On The Job California: Three-Day Fire Destroys Watsonville Cold-Storage Building

A fire that started on Wednesday, April 20, 2011, and burned for three days destroyed a cold-storage building in Watsonville, CA. Extensive mutual aid was used during the operations. Damage was estimated at $10 million. Building construction and product...


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Action plans developed

At 10 P.M. Wednesday, Terpstra was assigned to the Salvage Group and Chief Jim Delucchi from the Scotts Valley Fire Protection District was assigned to C-side operations. Terpstra met with the company’s president, John Martinelli, and his employees and removed pallets of apple juice from the D side of the structure before the fire could reach that side. This effort salvaged $1.5 million of product.

The incident was divided into 12-hour operation periods with action plans developed for each operating period beginning at 8 A.M. on Thursday. The day shift was from 8 A.M. to 8 P.M., and the night shift from 8 P.M. to 8 A.M. Shifts beginning Thursday were filled through the California Master Mutual Aid Agreement. Individual fire agencies were asked for availability first and then resources were requested through mutual aid from the county operational area and finally through the California Region II Area operational coordinator.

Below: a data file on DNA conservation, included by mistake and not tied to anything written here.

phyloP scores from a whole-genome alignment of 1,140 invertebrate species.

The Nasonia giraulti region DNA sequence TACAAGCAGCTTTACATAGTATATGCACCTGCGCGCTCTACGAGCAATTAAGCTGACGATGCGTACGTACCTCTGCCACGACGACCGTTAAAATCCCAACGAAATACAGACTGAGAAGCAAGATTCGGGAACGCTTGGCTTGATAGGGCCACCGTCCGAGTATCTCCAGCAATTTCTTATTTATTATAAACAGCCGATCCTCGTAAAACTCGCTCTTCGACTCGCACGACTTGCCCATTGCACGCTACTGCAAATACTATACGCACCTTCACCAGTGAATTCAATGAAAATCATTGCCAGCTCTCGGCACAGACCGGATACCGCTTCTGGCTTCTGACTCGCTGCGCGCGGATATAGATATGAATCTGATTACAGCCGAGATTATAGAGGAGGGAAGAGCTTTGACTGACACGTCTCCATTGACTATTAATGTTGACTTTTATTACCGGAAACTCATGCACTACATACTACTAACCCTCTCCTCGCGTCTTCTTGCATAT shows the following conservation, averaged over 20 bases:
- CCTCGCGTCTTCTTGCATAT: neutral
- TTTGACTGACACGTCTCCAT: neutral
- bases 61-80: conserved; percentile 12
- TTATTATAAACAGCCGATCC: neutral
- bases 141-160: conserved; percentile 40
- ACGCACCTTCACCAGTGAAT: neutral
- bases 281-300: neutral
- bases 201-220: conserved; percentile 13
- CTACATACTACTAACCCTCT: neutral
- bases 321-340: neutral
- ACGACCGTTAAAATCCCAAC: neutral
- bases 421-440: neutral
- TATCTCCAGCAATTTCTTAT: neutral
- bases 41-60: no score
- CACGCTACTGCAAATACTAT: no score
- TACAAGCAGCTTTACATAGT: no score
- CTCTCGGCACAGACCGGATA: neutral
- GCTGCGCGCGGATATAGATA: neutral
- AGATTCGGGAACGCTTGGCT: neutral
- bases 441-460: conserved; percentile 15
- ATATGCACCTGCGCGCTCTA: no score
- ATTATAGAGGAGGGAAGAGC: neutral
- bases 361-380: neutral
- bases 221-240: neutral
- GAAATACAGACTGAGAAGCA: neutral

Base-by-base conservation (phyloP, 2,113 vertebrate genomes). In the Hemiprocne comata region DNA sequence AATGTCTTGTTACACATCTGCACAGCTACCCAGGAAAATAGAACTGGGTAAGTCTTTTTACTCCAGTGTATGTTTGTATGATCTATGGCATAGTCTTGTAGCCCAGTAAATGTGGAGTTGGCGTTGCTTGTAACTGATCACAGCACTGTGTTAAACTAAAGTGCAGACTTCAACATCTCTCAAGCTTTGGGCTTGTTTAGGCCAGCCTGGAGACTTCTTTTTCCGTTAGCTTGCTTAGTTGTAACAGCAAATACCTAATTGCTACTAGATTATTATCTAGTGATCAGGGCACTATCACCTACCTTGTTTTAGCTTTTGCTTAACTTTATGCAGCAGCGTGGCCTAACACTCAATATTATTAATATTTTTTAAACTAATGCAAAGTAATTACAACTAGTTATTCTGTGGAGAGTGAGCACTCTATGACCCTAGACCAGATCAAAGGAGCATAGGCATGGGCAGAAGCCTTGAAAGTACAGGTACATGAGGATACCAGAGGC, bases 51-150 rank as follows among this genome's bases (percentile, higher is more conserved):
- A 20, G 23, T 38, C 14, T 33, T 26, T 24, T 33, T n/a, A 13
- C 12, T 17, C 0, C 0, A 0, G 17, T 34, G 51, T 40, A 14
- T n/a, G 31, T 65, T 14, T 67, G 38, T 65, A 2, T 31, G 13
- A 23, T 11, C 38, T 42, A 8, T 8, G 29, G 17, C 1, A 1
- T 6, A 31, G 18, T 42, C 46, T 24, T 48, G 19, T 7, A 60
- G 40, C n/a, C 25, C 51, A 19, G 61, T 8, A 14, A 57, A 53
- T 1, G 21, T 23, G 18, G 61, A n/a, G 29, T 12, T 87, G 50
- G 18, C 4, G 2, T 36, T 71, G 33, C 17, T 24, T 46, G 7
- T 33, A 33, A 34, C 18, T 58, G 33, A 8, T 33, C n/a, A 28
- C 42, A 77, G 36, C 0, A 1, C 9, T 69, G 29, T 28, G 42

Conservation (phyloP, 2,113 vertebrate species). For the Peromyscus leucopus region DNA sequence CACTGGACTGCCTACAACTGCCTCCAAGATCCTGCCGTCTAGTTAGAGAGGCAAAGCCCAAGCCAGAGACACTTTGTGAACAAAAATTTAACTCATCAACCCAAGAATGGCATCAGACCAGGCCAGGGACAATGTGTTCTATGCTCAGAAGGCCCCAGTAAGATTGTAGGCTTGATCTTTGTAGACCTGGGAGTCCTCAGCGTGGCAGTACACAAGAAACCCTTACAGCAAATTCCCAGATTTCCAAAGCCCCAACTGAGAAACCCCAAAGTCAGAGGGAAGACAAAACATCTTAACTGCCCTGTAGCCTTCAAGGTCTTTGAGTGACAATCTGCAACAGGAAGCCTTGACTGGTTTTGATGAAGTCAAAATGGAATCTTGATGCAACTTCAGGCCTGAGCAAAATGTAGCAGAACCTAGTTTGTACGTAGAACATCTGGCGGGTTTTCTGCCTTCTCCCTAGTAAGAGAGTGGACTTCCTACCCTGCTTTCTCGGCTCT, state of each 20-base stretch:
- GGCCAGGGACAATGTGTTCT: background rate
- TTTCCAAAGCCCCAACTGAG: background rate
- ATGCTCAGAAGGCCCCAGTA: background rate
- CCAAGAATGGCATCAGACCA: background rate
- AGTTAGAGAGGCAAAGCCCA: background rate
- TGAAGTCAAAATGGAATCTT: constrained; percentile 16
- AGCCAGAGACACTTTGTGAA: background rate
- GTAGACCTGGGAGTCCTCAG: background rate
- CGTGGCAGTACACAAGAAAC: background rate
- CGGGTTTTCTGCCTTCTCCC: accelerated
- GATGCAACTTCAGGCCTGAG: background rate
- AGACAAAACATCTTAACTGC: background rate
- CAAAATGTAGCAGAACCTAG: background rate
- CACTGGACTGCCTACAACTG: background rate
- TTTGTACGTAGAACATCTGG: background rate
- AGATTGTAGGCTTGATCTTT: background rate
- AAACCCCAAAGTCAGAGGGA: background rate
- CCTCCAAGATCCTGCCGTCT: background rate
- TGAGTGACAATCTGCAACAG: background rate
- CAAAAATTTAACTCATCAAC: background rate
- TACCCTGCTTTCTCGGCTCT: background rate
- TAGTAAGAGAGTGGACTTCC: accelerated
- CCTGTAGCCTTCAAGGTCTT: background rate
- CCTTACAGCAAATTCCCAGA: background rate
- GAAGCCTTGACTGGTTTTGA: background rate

At 10:32 A.M. the following day, an ammonia transport truck from Hills Brothers in San Jose responded to the scene and removed the remaining anhydrous ammonia from the system.

Watsonville Fire Chief Mark Bisbee declared the fire under control at 6:41 P.M. on Saturday, April 23. Mutual aid units were released at this time. Watsonville units conducted periodic inspections and patrols for hot spots until April 25.

Investigation

A five-day investigation by Watsonville Fire Department and private insurance investigators determined the fire was caused by an open flame from a torch being used during roofing repairs. The flame from the torch came in contact with combustibles through a hole in the roof and into the wooden ceiling components. Burning roofing materials fell into the lower-level fuels, igniting them. Damage was estimated at $6.1 million to the building and $3.9 million to the contents.

Eighty-one firefighters battled the fire at its height. Eighteen engines, four trucks and 12 chief officers operated at the scene. The refrigeration system tank held 5,000 pounds of anhydrous ammonia. A total of 5,700 pounds were extracted from the tank and piping. There were no civilian or firefighter injuries.

JAY K. BRADISH/IFPA, Firehouse® news editor, is a former captain in the Bradford Township, PA, Fire Department. He has been a volunteer firefighter and fire photographer for more than 25 years.